Sofia’s mother, Rose, has spent most of her life in what she describes as excruciating pain, yet simultaneous numbness. Unable to get to the bottom of her illness, Sofia and Rose spend thousands of pounds, remortgaging their home in the process, to travel to the enigmatic Dr. Gómez in arid Spain in the hope that he may offer an explanation and some relief for Rose’s condition. Up until this point, Sofia had been sleeping on a camp bed in the storeroom of the coffee shop she worked in, after dropping out of her PhD program. A keen anthropologist, Sofia quietly studies those whom she meets in this little Spanish town, whilst battling with her own identity issues. She quickly becomes involved with an intriguing German seamstress, but struggles to determine whether her emotions are that of love or obsession.
Am I self-destructive, or pathetically passive, or reckless, or just experimental,
or am I a rigorous cultural anthropologist, or am I in love?
I was recommended Hot Milk by a friend who generally has similar reading tastes to me, so I was excited to finally get around to reading this. Now that I’m finished… I honestly don’t know how I feel. I apologised if this review is a little vague and rambling, but I can’t quite get my head around my thoughts about Hot Milk.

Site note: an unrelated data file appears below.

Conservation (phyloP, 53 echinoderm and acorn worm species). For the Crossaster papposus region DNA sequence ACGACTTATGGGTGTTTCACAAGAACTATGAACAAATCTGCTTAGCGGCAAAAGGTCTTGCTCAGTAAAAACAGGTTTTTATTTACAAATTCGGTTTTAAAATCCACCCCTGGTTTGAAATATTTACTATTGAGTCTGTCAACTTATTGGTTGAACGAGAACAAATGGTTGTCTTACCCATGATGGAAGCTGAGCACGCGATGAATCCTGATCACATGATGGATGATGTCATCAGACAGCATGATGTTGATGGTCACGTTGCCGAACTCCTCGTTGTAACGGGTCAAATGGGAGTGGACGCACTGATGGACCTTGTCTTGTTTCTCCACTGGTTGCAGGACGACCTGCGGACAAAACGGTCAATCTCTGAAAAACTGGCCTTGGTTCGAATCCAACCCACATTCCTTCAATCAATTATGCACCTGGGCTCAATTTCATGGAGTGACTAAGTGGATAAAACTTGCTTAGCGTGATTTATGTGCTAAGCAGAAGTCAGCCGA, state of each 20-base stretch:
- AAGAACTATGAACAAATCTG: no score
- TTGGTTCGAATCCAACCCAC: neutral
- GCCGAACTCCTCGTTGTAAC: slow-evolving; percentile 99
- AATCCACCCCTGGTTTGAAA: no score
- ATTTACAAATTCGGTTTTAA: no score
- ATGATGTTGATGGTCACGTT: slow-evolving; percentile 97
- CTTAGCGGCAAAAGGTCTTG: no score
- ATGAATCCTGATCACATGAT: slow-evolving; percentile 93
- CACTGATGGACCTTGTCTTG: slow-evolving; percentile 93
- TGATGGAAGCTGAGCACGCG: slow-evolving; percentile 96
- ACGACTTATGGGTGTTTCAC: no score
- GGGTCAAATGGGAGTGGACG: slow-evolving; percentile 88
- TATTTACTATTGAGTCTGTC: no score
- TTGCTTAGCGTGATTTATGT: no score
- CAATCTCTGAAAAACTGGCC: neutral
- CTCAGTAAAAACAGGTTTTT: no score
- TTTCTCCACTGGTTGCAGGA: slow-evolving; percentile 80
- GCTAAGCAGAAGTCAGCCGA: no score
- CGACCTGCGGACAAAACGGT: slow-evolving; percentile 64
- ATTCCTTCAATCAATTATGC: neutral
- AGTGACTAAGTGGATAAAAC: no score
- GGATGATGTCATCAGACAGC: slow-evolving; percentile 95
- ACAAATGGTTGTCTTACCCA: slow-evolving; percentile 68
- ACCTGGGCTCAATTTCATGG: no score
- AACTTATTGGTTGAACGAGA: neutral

I’ll start by saying I was definitely interested in the story and eager to find out what was going to happen. I wanted to know what the unconventional Dr. Gómez thought about Rose’s mysterious ailment, and I was interested to see how Sofia’s relationship was going to develop with Ingrid. I enjoyed seeing how all these characters and their relationships developed. Everyone in this story was intriguing and unusual, but the dialogue between them threw me. It just seemed completely unlike how people would conventionally talk or react in the given situations. Everything about this book felt slightly odd, almost manic. Manic would absolutely be the best way to describe this book.
I’m not sure whether I liked Hot Milk, but I definitely didn’t dislike it. It’s left me feeling a little off-kilter and slightly unsettled. I will say that I wouldn’t hesitate to read more from Deborah Levy. I’m just not sure this was the best place for me to start.
Rating: 3 / 5 stars
Read for the NEWTs Magical Readathon. Class: Ancient Runes. Grade: A.